colonel, as he raised his weeping daughter from her

*' ' His poor father,' said she, * what would he feel
did he know this ! '

" ' He felt more,' replied the colonel, * when the
misguided youth forsook the paths of virtue, than
he would, could he even behold him now.'

" The heat at this season of the year is intense,
and the colonel knew the body of the unhappy
soldier must that day be consigned to the earth,
yet how to make the grave, or how to convey the
corpse to it when made, were difficulties which he
could hardly think it possible to surmount; but sad
necessity enforced the attempt. He fixed on a re-
tired spot just by the side of his garden, and began
the melancholy task. Eebecca and Sophid, with
their delicate hands, attempted to assist, and by
evening they had completed it.

" The faint rays of the setting sun just tinged
the summit of the highest hill ; the sky was serene,
and scarce a breeze was heard to move the leaves
or ruffle the smooth surface of the water. Awfully
impressive was the silence that reigned through this
once cheerful village.

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^^ As the colonel aat pensively considering his situ-
ation, and thinking how in the decentest manner
possible he coald render the last sad duties to the
deceased, he saw a small fishing boat with one man
in it, drawing near the shore. He ran hastily down,
entreated him to land, and assist him in his mourn-
ful office.

" The body was carefully wrapped in a sheet, it
was impossible to obtain a coffin.

" * We have no clergyman,' said the colonel,
*but the prayers of innocence shall consecrate his

" He gave the prayer book to Sophia; she opened
it, and with her mother and Rebecca, followed the
body. She began the service, but her voice fel-
tered, the tears burst forth, she sobbed, and could
no longer articulate. The colonel took it from
her ; he was a man of undaunted courage in the
day of battle, but even here his heart sank and his
voice was tremulous; but he recalled his forti-
tude, and finished the solemn rite in a becoming
manner." ^

** This was a day," says Mrs. Rowsou, in a foot
note to this passage, " never to be obliterated from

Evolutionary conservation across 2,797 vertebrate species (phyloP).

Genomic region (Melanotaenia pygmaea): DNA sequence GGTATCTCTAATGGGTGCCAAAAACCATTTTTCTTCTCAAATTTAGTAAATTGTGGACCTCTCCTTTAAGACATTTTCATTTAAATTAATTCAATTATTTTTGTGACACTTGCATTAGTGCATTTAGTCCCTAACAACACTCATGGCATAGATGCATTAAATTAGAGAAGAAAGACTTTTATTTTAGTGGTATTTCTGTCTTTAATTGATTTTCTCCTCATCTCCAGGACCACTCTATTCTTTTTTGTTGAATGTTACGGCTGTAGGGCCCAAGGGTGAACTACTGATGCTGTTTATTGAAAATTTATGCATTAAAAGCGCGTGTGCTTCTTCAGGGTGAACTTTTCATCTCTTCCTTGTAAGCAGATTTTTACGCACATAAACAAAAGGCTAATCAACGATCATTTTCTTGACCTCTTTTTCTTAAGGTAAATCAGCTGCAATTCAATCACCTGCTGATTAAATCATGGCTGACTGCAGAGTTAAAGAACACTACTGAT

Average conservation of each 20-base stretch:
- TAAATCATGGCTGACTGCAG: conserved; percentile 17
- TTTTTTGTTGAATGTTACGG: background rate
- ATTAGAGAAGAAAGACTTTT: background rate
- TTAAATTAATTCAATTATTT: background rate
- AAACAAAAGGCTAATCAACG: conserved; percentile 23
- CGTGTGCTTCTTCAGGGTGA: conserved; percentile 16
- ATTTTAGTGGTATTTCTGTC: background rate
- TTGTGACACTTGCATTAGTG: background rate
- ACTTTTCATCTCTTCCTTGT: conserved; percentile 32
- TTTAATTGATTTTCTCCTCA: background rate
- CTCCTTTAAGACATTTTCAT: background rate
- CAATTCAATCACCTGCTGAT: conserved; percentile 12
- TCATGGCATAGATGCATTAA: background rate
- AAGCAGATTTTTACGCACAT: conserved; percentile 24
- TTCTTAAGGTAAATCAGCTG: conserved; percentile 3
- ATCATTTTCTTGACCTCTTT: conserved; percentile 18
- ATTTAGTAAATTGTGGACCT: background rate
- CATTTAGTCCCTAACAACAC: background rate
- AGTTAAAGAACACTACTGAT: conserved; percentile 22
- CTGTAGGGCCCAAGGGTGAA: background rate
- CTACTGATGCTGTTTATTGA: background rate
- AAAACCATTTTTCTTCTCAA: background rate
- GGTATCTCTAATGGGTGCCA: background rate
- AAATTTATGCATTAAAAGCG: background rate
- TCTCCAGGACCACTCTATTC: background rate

the mind of the author, who partook of all its hor-

^Bebecca, p. 164.

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rors, though but just emerging from a state of

The journey of the Haswell family from Hing-
ham to Abington, about nine miles distant, in the
autumn of 1777, and the hardships then experienced
are thus vividly recounted :

" • And must we leave this place my dear father/
said Sophia, coming from a small adjoining apart-
ment, whither she had retired to indulge the tears
she was no longer able to restrain; must we be
separated from those friends whose generous atten-
tions have lightened all our afflictions ? '

" ' We must, Sophia,' said her father, rather
sternly, * to-morrow morning.*

" ' Ah ! me,' said the weeping girl, turning to
Eebecca and resting her head on her shoulder.

" * Do not grieve thus, my dear Sophia,' said our
heroine, ' for though separated from your friends,
you will still live in their remembrance and they in

" ' Yes,' cried Sophia, with a look of grateful

rapture, ' ever while the vital tide nourishes my

heart. Dear worthy inhabitants of Hingham, when

' I forget the friendship that alleviated my parents'

sorrow, may that heart cease to beat.'

" The next morning, just as the gray dawn began

to enliven the east, Mr. Abthorpe's family were

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called to begin their journey, An open chaise,
drawn by a miserable horse, was all the conveyance
provided for Mrs. Abthorpe, Sophia and Rebecca ;
the colonel himself was expected to walk. About
nine o'clock in the morning they set out; but the
road was so heavy, and the horse so old and lame,
that though they had only a journey of fifteen miles
to make, they had not completed it at four in the
afternoon. The darkness of the night began to
envelop every object, when the chaise stopped at
a hut that could scarcely be called habitable.
Eebecca and Sophia assisted Mrs. Abthorpe to
alight. Gloomy as was the outward appearance of